MRI and fMRI Data Preprocessing

      Processing followed established procedures for neuroimaging with neonates as described in our previous work (
      • Graham A.M.
      • Buss C.
      • Rasmussen J.M.
      • Rudolph M.D.
      • Demeter D.V.
      • Gilmore J.H.
      • et al.
      Implications of newborn amygdala connectivity for fear and cognitive development at 6-months-of-age.
      ,
      • Graham A.M.
      • Rasmussen J.M.
      • Rudolph M.D.
      • Heim C.M.
      • Gilmore J.H.
      • Styner M.
      • et al.
      Maternal systemic interleukin-6 during pregnancy is associated with newborn amygdala phenotypes and subsequent behavior at 2 years of age.
      ) and in the Supplement.

      rs-fcMRI Preprocessing

      Additional preprocessing steps for rs-fcMRI were implemented to account for signal stemming from non-neuronal processes (
      • Fox M.D.
      • Raichle M.E.
      Spontaneous fluctuations in brain activity observed with functional magnetic resonance imaging.
      ,
      • Fair D.A.
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      Distinct neural signatures detected for ADHD subtypes after controlling for micro-movements in resting state functional connectivity MRI data.
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      Functional brain networks develop from a “local to distributed” organization.
      ) as described in the Supplement. Volume censoring was employed to reduce effects of motion determined by framewise displacement (
      • Power J.D.
      • Barnes K.A.
      • Snyder A.Z.
      • Schlaggar B.L.
      • Petersen S.E.
      Spurious but systematic correlations in functional connectivity MRI networks arise from subject motion.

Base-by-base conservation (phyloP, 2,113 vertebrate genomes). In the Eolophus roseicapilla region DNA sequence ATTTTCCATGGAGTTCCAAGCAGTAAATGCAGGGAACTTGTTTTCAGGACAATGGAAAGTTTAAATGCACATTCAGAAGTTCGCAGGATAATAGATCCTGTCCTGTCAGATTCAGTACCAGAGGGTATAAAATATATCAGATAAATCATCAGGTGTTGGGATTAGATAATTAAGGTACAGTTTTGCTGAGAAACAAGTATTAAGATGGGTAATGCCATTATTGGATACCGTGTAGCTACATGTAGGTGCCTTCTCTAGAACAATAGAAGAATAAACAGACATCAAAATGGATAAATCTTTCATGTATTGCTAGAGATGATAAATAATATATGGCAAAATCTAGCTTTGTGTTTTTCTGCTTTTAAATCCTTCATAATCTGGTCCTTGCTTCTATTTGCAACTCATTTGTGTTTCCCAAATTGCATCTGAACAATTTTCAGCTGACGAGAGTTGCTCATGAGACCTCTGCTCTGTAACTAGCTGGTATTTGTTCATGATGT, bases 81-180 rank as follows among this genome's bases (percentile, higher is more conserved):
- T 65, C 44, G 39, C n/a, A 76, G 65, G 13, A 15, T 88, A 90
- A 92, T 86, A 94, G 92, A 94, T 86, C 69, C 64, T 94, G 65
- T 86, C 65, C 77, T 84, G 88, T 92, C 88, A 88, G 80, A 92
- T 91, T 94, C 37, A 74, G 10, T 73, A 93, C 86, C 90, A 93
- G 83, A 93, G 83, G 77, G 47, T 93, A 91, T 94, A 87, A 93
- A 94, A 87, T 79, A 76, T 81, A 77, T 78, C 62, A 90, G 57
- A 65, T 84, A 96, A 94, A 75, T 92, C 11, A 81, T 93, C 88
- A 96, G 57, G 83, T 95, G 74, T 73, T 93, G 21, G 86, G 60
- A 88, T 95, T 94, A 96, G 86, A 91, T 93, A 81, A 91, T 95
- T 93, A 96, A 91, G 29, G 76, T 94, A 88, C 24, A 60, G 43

) of 0.3 mm. Remaining mean framewise displacement was subsequently examined as a potential confound. As in our prior work (
      • Graham A.M.
      • Buss C.
      • Rasmussen J.M.
      • Rudolph M.D.
      • Demeter D.V.
      • Gilmore J.H.
      • et al.
      Implications of newborn amygdala connectivity for fear and cognitive development at 6-months-of-age.
      ,
      • Graham A.M.
      • Rasmussen J.M.
      • Rudolph M.D.
      • Heim C.M.
      • Gilmore J.H.
      • Styner M.
      • et al.
      Maternal systemic interleukin-6 during pregnancy is associated with newborn amygdala phenotypes and subsequent behavior at 2 years of age.
      ), seed regions for rs-fcMRI analysis were individually segmented amygdala (see Supplement).

      Potential Confounds Relevant for Maternal Cortisol and Neonatal Brain Outcomes

      Potential confounds relevant to maternal cortisol concentrations and infant brain development were examined. These included maternal prepregnancy body mass index, maternal cigarette smoking during pregnancy, obstetric risk, annual household income, and maternal systemic inflammation during pregnancy (as indexed by interleukin-6) (see Supplement).

      Internalizing Behavior at 24 Months of Age

      Mothers reported on children’s internalizing behavior problems at 24 months of age on the Internalizing Behavior scale (α = .966) of the Child Behavior Checklist/1.5–5 (
      • Achenbach T.M.
      • Rescorla L.
      Manual for the ASEBA School-Age Forms & Profiles.
      ).

      Maternal Postnatal Depression

      The 20-item Center for Epidemiological Studies of Depression Scale (
      • Radloff L.S.
      The CES-D scale: A self report depression scale for research in the general population.